What to Expect in an ERISA Lawsuit

Posted on April 29, 2019 by cjblog

You filed a disability benefits claim with your insurance company and received a denial. Then, you filed an appeal but your claim was denied again. Now you may be wondering, what are my options?

At CJ Henry Law Firm, PLLC, we can help you determine whether or not pursuing an ERISA lawsuit is right for you. To learn more about ERISA litigation, contact an Ocala FL ERISA attorney today.

When Can You Begin an ERISA Lawsuit?

You can't begin an ERISA lawsuit until you have exhausted all other claims appeals. This includes filing an administrative appeal and receiving a denial. Depending on your policy, you may have to file several administrative appeals or only one.

There is a deadline in which to file your lawsuit. This is often governed by your insurance policy, so check the terms carefully.

The most important step you can take is to hire a reputable Ocala FL disability attorney who is experienced with ERISA lawsuits. We can advocate for you and will recommend the best strategy based on your case.

In most cases, you'll sue the insurance company instead of your employer. However, there are some circumstances when you may also sue your employer or the plan separately. Your attorney will discuss this with you.

Filing the Summons and Complaint

Your attorney will file a summons and a complaint in Federal District Court. There is a deadline for serving documents to the defendant (your insurance company). It's important to meet this deadline.

Defendant's Answer and Counterclaim

The defendant will file an answer addressing the allegations in your complaint. The insurance company can file a counterclaim about why they shouldn't have to pay your claim. One argument they use is that you received additional income from a different source after you received disability benefits.

Settlement Discussions

You and the defendant can come to a settlement without going to trial. Your attorney may decide to open settlement discussions and will submit an amount to the insurance company that is acceptable to you.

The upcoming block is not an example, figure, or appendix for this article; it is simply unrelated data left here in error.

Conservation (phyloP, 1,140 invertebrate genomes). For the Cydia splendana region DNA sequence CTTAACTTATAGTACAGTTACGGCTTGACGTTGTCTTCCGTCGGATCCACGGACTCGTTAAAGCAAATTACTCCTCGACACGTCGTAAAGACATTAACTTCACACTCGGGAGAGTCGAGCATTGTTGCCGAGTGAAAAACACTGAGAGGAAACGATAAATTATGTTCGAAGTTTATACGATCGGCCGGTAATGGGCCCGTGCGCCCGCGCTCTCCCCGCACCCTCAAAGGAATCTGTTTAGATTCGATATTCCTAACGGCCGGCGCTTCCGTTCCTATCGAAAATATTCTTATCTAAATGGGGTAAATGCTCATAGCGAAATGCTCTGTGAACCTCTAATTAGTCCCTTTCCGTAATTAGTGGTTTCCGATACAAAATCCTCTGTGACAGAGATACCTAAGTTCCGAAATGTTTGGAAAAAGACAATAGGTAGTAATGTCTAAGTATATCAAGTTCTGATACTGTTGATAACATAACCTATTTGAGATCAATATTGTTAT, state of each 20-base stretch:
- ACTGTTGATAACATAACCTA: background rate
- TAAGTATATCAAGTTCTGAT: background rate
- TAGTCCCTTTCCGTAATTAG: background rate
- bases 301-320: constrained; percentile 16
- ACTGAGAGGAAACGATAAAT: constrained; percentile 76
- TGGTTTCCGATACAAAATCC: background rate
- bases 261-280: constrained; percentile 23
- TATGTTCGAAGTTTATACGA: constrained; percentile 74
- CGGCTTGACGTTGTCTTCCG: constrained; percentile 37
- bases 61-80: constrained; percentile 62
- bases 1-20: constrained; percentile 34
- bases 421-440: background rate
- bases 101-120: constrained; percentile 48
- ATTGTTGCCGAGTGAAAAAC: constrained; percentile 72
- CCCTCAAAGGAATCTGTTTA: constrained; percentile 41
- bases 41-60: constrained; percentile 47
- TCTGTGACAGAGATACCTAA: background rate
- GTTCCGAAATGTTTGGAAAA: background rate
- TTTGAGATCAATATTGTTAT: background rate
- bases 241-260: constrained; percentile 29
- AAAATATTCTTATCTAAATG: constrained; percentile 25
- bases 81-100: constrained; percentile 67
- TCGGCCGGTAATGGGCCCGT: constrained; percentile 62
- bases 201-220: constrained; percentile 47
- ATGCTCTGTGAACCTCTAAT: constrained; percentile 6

The insurance company usually reviews the settlement demand and returns with a counteroffer. You can be sure the counteroffer will be less than the amount your attorney requested. This exchange may be repeated several times.

There are several factors that influence whether or not you'll be able to reach a settlement including your goal for filing the lawsuit, the strength of your claim, and the insurance company's willingness to enter the settlement discussions in good faith.

If you can't reach a settlement, another option is to try mediation. A third party will act as a liaison between you and the insurance company. They may offer suggestions which may help everyone reach an agreement. However, mediation is not a requirement.

Discovery Phase Before Trial

If there is no settlement before going to court, both parties begin the discovery process. This stage happens before your claim goes to trial. Your lawyer asks the defendant to provide information and documentation relative to your case. They may also interview individuals from the insurance company or call on an expert witness.

The attorney for the insurance company will review the discovery demands and will likely have objections which delay going to court and results in more discussions. Your attorney will advocate for you against any objections the defendant may raise. Sometimes objections to discovery demands can be settled without involving the court.

Requesting a Summary Judgment

Any time during or after discovery either you or the insurance company can request a summary judgment. This is a motion asking the judge to make a decision based on the facts both parties agree to without going through a trial.

It is not surprising that your attorney will argue that the judgment is in your favor and the opposing attorney will argue the judge should decide in their favor. The judge may decide in favor of one party or he or she may deny the motions from both parties. If that happens, the case will go to trial.

Going to Trial

It is much easier if the parties are able to reach a settlement before going to court, but that doesn't always happen. Preparing for the trial is tedious work requiring hours of work on briefs, arguments, and filing additional motions or other information.

After the trial, the judge will give his or her final order and decision. You may be granted all or part of your claim or your claim may be denied. If you are not awarded your total claim, there are options for further appeal.

Speak to an Ocala FL ERISA Lawsuit Lawyer

At CJ Henry Law Firm, PLLC, we have years of experience litigating ERISA cases. Learn more about how we can help by contacting our Ocala FL office today.

This entry was posted in Blog by cjblog.